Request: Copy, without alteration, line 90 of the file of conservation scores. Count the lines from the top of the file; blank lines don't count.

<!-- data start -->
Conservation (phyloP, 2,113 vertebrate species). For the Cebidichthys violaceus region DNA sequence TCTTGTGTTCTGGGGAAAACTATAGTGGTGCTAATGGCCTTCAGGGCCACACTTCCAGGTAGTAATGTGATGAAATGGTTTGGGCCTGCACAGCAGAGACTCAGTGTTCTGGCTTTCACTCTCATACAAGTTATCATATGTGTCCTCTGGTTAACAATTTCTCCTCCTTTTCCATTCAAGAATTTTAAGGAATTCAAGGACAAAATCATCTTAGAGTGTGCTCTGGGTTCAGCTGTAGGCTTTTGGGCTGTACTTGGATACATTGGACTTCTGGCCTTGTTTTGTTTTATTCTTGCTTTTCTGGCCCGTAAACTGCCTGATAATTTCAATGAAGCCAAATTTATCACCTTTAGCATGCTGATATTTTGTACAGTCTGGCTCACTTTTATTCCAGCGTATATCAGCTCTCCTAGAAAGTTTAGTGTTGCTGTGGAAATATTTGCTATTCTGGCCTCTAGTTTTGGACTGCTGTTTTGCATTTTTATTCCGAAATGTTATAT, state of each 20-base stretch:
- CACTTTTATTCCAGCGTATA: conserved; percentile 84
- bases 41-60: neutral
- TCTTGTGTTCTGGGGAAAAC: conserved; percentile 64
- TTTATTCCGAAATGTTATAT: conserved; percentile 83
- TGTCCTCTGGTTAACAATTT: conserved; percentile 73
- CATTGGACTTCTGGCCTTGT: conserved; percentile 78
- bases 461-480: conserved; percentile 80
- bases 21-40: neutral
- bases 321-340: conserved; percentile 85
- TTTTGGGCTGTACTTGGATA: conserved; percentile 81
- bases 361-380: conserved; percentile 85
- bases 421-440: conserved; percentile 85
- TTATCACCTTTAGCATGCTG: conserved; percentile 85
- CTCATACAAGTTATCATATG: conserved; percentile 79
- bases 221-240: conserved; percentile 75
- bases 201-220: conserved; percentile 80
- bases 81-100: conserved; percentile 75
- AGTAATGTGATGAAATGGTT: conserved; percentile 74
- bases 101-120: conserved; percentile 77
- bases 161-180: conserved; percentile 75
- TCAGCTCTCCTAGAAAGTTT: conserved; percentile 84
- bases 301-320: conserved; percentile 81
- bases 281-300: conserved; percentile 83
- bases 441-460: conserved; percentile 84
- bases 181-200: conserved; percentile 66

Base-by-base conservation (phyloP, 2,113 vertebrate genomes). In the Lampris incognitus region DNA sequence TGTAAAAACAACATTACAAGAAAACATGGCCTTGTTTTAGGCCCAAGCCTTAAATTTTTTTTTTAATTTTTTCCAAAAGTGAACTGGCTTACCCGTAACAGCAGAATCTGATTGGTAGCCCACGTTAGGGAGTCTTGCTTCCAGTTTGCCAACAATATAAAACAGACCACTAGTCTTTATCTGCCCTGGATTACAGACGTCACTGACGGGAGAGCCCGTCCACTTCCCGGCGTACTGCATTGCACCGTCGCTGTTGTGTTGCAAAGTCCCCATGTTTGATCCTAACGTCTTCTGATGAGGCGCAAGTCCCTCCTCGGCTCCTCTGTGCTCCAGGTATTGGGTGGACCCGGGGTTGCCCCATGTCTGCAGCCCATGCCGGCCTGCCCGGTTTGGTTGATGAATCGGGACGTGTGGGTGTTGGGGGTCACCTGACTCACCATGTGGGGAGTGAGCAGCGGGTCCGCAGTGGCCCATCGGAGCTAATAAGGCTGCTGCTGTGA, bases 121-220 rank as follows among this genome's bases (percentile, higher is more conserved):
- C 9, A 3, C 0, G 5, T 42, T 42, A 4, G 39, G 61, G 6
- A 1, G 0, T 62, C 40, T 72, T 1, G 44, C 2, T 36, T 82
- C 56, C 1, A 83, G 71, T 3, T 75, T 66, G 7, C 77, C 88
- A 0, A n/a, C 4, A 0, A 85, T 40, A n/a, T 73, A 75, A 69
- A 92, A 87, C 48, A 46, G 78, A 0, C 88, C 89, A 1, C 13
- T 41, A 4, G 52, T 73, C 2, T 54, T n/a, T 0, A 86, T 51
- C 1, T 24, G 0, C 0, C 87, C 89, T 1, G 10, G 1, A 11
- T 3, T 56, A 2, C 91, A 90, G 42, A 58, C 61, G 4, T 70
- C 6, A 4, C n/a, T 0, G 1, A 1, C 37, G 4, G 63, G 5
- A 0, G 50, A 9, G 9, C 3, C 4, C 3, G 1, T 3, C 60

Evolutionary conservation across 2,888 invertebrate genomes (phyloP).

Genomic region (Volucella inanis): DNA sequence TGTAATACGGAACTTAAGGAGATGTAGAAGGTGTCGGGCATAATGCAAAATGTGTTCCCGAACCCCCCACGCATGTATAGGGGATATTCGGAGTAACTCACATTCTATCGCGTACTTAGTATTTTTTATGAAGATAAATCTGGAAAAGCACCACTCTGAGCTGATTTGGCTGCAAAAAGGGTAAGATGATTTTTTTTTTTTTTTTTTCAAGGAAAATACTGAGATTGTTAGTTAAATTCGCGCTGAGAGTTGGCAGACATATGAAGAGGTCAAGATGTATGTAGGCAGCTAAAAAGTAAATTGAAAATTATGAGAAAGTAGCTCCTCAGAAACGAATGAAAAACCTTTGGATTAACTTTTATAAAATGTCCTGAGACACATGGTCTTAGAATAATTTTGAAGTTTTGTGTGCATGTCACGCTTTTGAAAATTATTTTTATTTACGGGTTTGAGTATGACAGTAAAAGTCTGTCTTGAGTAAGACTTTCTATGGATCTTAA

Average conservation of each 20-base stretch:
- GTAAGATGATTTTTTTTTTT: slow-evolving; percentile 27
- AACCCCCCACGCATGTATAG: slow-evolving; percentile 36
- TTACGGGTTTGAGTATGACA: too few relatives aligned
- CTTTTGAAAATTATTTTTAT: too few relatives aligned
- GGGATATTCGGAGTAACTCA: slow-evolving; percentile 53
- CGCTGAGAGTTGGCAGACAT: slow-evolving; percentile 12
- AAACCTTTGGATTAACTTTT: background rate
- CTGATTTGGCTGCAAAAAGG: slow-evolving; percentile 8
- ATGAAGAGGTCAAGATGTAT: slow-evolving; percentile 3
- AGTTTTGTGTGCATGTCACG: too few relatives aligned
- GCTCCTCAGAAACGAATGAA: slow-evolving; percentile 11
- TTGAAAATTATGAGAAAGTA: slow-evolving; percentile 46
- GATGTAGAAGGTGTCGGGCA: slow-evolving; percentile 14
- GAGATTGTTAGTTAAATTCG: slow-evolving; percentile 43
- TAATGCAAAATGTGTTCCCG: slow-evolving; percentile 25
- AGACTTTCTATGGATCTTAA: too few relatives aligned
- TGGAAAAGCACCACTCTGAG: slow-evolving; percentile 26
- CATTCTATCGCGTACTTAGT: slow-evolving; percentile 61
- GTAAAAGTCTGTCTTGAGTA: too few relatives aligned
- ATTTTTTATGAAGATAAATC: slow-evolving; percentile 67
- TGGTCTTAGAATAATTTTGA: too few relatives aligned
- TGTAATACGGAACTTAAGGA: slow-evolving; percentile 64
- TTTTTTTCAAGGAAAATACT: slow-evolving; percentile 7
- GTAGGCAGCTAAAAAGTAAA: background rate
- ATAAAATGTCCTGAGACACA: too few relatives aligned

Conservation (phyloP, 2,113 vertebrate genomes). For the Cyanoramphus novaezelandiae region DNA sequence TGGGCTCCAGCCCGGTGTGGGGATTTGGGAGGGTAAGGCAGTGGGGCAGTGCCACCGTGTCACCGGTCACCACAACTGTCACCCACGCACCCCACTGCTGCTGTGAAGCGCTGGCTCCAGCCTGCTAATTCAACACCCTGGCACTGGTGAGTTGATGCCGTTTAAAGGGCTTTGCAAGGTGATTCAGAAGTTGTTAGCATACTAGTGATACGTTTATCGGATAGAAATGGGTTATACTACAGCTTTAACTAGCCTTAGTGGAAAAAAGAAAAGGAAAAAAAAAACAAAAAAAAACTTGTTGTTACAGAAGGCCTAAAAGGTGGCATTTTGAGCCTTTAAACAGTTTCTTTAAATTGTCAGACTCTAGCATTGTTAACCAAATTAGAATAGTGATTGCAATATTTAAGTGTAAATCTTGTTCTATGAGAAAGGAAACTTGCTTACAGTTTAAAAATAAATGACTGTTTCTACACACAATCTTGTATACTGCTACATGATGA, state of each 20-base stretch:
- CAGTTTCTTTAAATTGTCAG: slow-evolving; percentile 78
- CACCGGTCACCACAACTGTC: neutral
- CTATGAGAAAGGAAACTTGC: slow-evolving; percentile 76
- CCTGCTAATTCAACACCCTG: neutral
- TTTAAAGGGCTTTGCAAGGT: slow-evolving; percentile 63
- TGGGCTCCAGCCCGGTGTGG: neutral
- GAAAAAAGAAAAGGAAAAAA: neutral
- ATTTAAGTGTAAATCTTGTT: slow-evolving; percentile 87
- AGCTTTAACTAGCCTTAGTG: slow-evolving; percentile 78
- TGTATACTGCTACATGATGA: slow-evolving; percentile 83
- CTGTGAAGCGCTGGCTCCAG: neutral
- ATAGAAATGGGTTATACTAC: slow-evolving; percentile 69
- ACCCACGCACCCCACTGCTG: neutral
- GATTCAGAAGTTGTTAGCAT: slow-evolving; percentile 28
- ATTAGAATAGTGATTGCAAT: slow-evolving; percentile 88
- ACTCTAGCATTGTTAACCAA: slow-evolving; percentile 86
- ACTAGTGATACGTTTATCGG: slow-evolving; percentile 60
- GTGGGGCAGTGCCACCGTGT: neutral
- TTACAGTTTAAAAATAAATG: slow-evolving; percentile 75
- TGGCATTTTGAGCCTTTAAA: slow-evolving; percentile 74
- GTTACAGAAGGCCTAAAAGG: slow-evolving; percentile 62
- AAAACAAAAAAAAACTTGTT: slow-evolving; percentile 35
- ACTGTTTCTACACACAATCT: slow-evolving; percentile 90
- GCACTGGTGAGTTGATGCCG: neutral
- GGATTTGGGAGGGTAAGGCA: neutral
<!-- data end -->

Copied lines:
- GCACTGGTGAGTTGATGCCG: neutral